Habari Gani! If you didn’t know that the correct response to that exclamation is “Umoja!” then you’re in for a treat: It’s Black History Month again! Just when you thought Kwanzaa and MLK Day were enough, we’re bringing you a full 28 days of melanin. Not only will we be sharing all kinds of wondrous Black info, but we’re also providing you with an almost exhaustive list of things not to say to Black people for the rest of February, courtesy of the Monthly Black People Meeting Council:
1. Why Do Black People…? No. Stop. None of the Black people you talk to are the spokespeople of their race, not even Bill Cosby or Morgan Freeman. Their opinions are their own, even if they are commonplace. Plus, lots of people refer to kool-aid as its color rather than its flavor.
2. Why Isn’t There a White History Month? Whooaaaahoahoahoaaaa. Sorry to wake you, Snorlax, but the past 11 months were White History Month. Remember when we talked about how basically every White president was known for being honest—as if that’s the most interesting thing a person can be? Yeah, those were the White history months.
3. So Were Your Ancestors Slaves? Pump the brakes! Here’s a good rule of thumb: If your Black friend has a very Caucasian sounding last name like Miller or Stewart, you can assume that yes, that’s the case. No need to single them out.
4. Why Do Black People Get Ashy? Rude. You’re ashy too, promise. You just can’t see it. You might want to start using lotion now so as not to resemble a leather purse in roughly 5-10 years.
5. How Often Do You Wash Your Hair? What a peculiar question. No one’s asking you how often you brush your teeth! Hair washing is personal, and is often done less than our paler counterparts simply because our hair has the problem of being too dry rather than too greasy. Imagine, then, how damaging consistently washing hair could be to our precious curls. Let’s just keep all grooming questions to ourselves.
6. Rap Music is Terrible Though! Why Should We Care About Black Music!? Listen up, homie: Black music led the way for most forms of popular music today. Where do you think Rock music comes from? It came from Jazz music performed by Black jazz musicians. Also, stop basing your perception of an entire genre on your limited exposure to good music.
7. How Come Black People are so good At Sports? What? Why are you asking us this? How can we possibly know?Our guess would be that physical ability is viewed as a profitable skill in lower socio-economic brackets because the educational system in America is biased against those groups and it is their only way to transcend poverty—but again, totally inappropriate to ask.
8. Why Wasn’t the Underground Railroad Actually Underground? Us Black people don’t have too many slave friends to reference for these questions, but our assumption is that between working longer than full-time hours in a field and then plotting and executing an escape route, there wasn’t much time left for creating an uptown express subway train to freedom. Read: not the smartest question.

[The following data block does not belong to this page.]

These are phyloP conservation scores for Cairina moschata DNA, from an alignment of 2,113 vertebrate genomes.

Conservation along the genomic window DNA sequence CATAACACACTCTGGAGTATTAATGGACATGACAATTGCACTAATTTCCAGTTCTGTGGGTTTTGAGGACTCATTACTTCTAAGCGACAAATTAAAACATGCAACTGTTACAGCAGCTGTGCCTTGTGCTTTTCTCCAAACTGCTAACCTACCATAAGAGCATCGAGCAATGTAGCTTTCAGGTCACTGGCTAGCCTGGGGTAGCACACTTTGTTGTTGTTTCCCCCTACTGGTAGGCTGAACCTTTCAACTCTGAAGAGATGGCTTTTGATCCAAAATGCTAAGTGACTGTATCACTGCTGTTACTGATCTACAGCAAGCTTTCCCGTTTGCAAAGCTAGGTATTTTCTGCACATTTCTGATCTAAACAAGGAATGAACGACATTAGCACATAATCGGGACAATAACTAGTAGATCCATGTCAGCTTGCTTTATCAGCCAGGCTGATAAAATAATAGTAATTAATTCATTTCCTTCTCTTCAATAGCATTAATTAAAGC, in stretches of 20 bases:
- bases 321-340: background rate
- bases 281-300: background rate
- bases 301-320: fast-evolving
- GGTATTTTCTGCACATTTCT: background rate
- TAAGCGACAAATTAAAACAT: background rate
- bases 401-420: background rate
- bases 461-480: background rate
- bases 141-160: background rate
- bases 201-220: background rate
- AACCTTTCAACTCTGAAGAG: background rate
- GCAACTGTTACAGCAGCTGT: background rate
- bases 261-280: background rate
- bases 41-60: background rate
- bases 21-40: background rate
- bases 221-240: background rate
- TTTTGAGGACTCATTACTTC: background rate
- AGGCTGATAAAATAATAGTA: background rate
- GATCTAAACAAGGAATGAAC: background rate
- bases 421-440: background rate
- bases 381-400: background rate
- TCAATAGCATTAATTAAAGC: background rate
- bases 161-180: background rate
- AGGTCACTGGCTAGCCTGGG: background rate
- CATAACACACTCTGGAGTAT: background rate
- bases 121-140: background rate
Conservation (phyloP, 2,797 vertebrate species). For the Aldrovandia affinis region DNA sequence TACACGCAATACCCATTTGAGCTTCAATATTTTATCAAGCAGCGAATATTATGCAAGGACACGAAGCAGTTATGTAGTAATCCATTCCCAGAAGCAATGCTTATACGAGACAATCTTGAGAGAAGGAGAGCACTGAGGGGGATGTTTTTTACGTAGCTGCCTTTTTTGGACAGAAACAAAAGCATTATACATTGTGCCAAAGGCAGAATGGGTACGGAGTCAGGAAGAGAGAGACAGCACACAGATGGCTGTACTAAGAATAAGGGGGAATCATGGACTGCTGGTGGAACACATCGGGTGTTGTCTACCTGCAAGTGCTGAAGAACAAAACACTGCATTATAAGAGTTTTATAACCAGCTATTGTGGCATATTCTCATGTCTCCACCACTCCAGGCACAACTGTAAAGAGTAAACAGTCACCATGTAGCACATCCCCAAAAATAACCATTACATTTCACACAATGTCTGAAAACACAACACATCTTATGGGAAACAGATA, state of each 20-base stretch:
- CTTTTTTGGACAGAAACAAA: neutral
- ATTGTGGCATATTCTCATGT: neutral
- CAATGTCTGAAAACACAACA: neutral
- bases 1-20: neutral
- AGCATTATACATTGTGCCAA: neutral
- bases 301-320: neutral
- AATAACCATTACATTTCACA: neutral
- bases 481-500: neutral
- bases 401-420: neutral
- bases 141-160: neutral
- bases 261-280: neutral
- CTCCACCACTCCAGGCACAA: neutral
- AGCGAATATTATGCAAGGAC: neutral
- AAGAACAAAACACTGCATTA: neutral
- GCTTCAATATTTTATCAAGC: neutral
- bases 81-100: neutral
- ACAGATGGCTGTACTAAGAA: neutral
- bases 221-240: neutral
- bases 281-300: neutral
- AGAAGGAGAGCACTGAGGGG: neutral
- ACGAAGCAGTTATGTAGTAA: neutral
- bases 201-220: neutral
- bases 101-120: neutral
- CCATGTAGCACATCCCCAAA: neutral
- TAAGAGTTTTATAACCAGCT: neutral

We hope you learned something valuable here today. These guidelines should help you avoid getting slapped or having heavy shade thrown in your direction during the next few weeks. You are now free to experience Black History Month.…
Hey, I contributed this thing!
Ahem. Black folks, bell did just come for our wigs. When Black people DEMAND stereotypical depictions of Blackness and reject anything that deviates from the stereotypes (or the one-dimensional reaction to the stereotypes as “positive” characters) as “unrealistic,” there is a problem Houston. Internalized White supremacist thought is a helluva drug.
*cough* Broomhilda in Django Unchained *cough*
If you have the internet (which I’m assuming you do unless you have some mystical ability to read blogs within your mind…), you know that 12-21-12 is supposedly the last day of the Mayan/Aztec calendar, which (to some) must signify that it is the End of Days. Doomsday. The Apocalypse.
Personally, I think there are any number of reasons why the calendar ended. Perhaps:
1. The Mayans were on CP Time. If you don’t know what CP time is, check out this link and get back to me. Look, I’m just saying that being a little late is more acceptable in colorful cultures. Maybe in a week or in 10 years they’ll be right.
2. The Guy Making the Calendar Died/Quit/Got Promoted/Had an Existential Crisis about How His Culture Would Be Long Gone Before The End of the World And Realized it Wasn’t Worth Finishing… As interesting as calendar-writing is for a profession, it seems that just about anyone can do it. I’m not sure why we should believe that something didn’t happen with the guy making it. It’s not all that unbelievable that calendar-making wasn’t his dream, and one day he decided that enough was enough and he opened up a little yoga studio or decided to go learn how to snorkel. We can’t know for sure—but I have faith in the guy behind the calendar. I really do.
3. Nature Happened and The Calendar Disintegrated or Something. If the guy did die or leave his working post, the most recent calendar bits would be on the top of his pile (okay, he doesn’t have paper, right? so like, this was just on a wall?…indulge me) blew away or got washed away or something. Doesn’t mean the world’s gonna end.
4.The Dudes Who Discovered the Calendar Took the Rest of it Home as a Souvenir. It’s a pretty douchey hoax that’s gone on too long if this is the case. Just ease the minds of all the crazies and tell them you’ve got it stashed next to Jimmy Hoffa’s remains.
5. Calendar-Maker McGee Knew a Catchy Pop Song about The End of the World Would Materialize and Could Not Pass Up That Opportunity. If this guy knew the world was gonna end, then he knew there was a chance Britney Spears would come out with a song a year prior that would be the jam to end all jams. Just ask yourself if maybe you’d make up the end of the world to hear something this rad.